Energy

  • Trump, Sanctions Hamper Iran’s Renewable Energy Quest

    Doubts cast by US President Donald J. Trump about the future of the nuclear deal with Iran, US sanctions that have restricted access to foreign financing, and a tight budget have hampered the Islamic Republic’s ability to secure significant investments in renewable energy.

    International banks have been reluctant to finance new energy projects in Iran as a result of Trump’s criticism of the nuclear deal that was reached between Iran, the United Kingdom, Germany, France, Russia, China, and the United States in 2015. This reluctance is compounded by the fact that numerous Iranian energy companies are supervised by the Islamic Revolutionary Guard Corps, which is...

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  • Scholl in DGAP Journal: Energy Policy in the Trump Era


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  • Koranyi Quoted in Cyprus Mail on US Energy Policies Under President Trump


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  • Regional Energy Integration: The Growing Role of LNG in Latin America

    On Thursday, October 5, 2017 the Atlantic Council’s Global Energy Center and Adrienne Arsht Latin America Center jointly hosted Mr. Gonzalo Aguirre, Mr. José María Castro, Mr. Giovani Machado, and Ms. Sue Saarnio for a discussion about the changing energy markets in Latin America and the role of liquefied natural gas (LNG) in the regional energy mix. The discussion was moderated by the chairman of the Global Energy Center’s Advisory Group and Adrienne Arsht Latin America Center’s nonresident senior fellow, Mr. David Goldwyn.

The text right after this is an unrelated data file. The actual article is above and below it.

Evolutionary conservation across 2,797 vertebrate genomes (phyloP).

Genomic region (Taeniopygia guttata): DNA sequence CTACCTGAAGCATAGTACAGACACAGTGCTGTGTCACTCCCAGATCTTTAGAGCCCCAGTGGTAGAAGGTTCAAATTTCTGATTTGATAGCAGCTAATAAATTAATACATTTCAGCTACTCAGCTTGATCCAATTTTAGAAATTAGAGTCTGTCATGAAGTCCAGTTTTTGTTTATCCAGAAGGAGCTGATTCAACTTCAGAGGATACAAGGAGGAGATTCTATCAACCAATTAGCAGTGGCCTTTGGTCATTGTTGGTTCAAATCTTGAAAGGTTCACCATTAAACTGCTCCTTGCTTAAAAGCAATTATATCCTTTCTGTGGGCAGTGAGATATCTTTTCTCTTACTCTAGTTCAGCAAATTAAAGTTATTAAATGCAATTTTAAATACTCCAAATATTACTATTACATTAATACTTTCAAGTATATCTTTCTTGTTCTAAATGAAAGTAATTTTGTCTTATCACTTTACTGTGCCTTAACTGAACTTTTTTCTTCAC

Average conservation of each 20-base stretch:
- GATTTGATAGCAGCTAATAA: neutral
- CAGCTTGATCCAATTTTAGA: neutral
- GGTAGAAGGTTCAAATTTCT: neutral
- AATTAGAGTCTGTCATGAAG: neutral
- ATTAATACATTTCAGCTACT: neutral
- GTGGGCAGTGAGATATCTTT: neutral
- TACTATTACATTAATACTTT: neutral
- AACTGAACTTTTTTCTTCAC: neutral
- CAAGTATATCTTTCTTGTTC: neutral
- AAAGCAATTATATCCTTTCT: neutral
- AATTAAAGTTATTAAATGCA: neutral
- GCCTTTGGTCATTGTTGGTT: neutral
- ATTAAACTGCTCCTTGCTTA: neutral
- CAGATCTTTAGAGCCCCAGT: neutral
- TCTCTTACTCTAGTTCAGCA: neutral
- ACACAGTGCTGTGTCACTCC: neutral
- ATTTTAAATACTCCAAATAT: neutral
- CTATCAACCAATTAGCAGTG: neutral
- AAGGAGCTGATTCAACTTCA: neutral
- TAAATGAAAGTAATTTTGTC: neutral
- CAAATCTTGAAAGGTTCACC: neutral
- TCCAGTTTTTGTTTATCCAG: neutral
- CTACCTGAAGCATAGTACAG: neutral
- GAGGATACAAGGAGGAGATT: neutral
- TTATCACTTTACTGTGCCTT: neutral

The event opened with remarks from Mr. Goldwyn, who provided context on economic and energy developments of the last decade throughout Latin America, from increasing hydropower and renewable energy production to fiscal crises that have impacted cross-border trade. Following this introduction, Mr. Aguirre, Director of National Transport and Measurement of Hydrocarbons in the Argentinian Ministry of Energy and Mining, discussed regulatory frameworks for...

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  • Iran, Turkey Key to Turkmenistan Realizing its Energy Potential

    Turkmenistan must invest in new infrastructure to export its vast energy resources if it is to become a substantial player in the global energy market. Achieving this objective would reduce Turkey and the European Union (EU)’s dependence on Russian gas.

    Turkmenistan boasts the sixth-largest natural gas reserves in the world, an estimated 617 trillion cubic feet (tcf), along with an estimated 600 million barrels of proven oil reserves. However, despite its vast energy resources, the Central Asian nation has thus far failed to become a major energy player. There are several potential pipeline interconnections that could help Turkmenistan achieve this status, yet none are without political complications.

    Through the proposed Trans-Caspian gas pipeline, Turkmenistan and Kazakhstan could export gas across the Caspian Sea through Azerbaijan, Georgia, and Turkey to Europe, circumventing Russia and Iran. While this is considered a...

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  • Grigas in Reuters: A Win for Trump's Gas Diplomacy